Any scholarly analysis of it on one hearing [was impossible] when much of the lyrics were inaudible — the only two phrases which stick in the mind from the quieter passages were "Some of this and some of that's the only way to skin the cat," and (a much more typical Andersonian juxtaposition) "Mine is the right to be wrong." Without hearing the words, the film in the middle, featuring the tale of a hare who had lost his glasses, and two ballerinas, one of whom bites into a large apple and both of whom dance around the may-pole with people with animal masks on, was baffling and apparently irrelevant. Ian Anderson makes a brief Hitchcockian appearance, looking as puzzled as I was.

I'm willing to suspend judgement on Passion Play — I'm aware that the re-arranged concert was ill-timed because people would naturally want to hear the new piece, but would not yet have had time to accustom themselves to it on a record. Thick As A Brick sounded pretty awful on first hearing, and improved considerably when I saw it on stage.

The point is that the style of presentation of Passion Play seemed to be just another reflection of Tull's apparent lack of concern for their audiences here. Pete Townshend launched 'Tommy' by explaining the story, talking about it both on stage and in the press, inviting comments like 'Sick' and replying to them. Anderson launched straight into Passion Play in a void. Not a word of explanation to anyone, barely even time for applause between sections of it. At the end of it, there was only a vague, grudging apology for the long absence, partly drowned by Barlow's rat-a-tat on the drums.

"I suppose we ought to apologise for (blur)... anyway, here we are. This is part of the troubled life and times of Gerald Bostock."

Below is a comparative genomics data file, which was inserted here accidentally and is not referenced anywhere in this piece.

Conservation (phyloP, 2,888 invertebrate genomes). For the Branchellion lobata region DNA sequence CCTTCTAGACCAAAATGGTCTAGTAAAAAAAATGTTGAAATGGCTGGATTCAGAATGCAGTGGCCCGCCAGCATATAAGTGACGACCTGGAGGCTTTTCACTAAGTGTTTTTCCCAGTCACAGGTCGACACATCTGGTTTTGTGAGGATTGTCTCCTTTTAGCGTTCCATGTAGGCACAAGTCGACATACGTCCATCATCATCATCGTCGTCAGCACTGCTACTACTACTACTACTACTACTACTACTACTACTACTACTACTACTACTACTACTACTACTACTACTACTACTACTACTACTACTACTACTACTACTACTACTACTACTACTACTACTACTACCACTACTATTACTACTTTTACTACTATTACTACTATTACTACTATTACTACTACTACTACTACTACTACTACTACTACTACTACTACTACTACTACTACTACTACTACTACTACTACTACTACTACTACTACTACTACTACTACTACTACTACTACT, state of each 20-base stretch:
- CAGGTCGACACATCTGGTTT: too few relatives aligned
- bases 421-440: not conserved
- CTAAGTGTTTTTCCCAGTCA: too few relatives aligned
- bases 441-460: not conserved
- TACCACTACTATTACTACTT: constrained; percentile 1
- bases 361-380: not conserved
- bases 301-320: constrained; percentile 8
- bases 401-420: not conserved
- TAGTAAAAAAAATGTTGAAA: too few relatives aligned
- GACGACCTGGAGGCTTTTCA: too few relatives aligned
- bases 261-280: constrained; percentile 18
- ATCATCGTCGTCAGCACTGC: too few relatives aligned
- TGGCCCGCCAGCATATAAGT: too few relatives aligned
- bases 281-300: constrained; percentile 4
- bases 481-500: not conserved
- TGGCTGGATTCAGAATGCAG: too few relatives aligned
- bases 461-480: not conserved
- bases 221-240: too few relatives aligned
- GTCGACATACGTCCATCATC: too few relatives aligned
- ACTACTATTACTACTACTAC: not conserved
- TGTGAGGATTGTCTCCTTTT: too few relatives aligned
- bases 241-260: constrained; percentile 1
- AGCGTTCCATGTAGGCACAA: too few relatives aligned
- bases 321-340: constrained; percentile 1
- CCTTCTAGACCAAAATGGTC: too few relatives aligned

And off we went into Thick As A Brick, providing the audience at last with something familiar to roll the tongue around. There was a fine long flute solo, marred a bit by excessive grunts and snorts, and the bit where Evan's vibes take the tune suddenly into 'God Rest Ye Merry Gentlemen' got a lot of applause. There was the dreaded inevitable drum solo, and then after a rather undistinguished bit following that, it was uphill all the way, with Ian's first two attempts at an extended theme, shorter, more concise, simpler and more musical — 'Aqualung' and, for the encore, 'My God'. When a concert's improving and building nicely, it ought to be great, but when the material's simultaneously getting earlier and earlier, it's time for someone to start worrying a little.

There were some dire attempts at humour as well.

"The cat crapped on the crypt,"

says Hammond-Hammond proudly, whereupon Anderson adopts a farting posture and Evan makes an appropriate noise from his keyboard. Far out. Eventually, there was enough salvaged from the concert to make it disappointing but worthwhile, but Anderson seems less able to use the stage as if it were an extension of himself. Maybe it was just me, but I felt that he and they no longer feel at home here. When Thick As A Brick came out, the sleeve included its own built-in review, including this: "The boys had recently returned from yet another tour of the US (when are we going to see them perform here?)." I don't like to say it of a group I've enjoyed so much for so long, but how thick do they think WE are?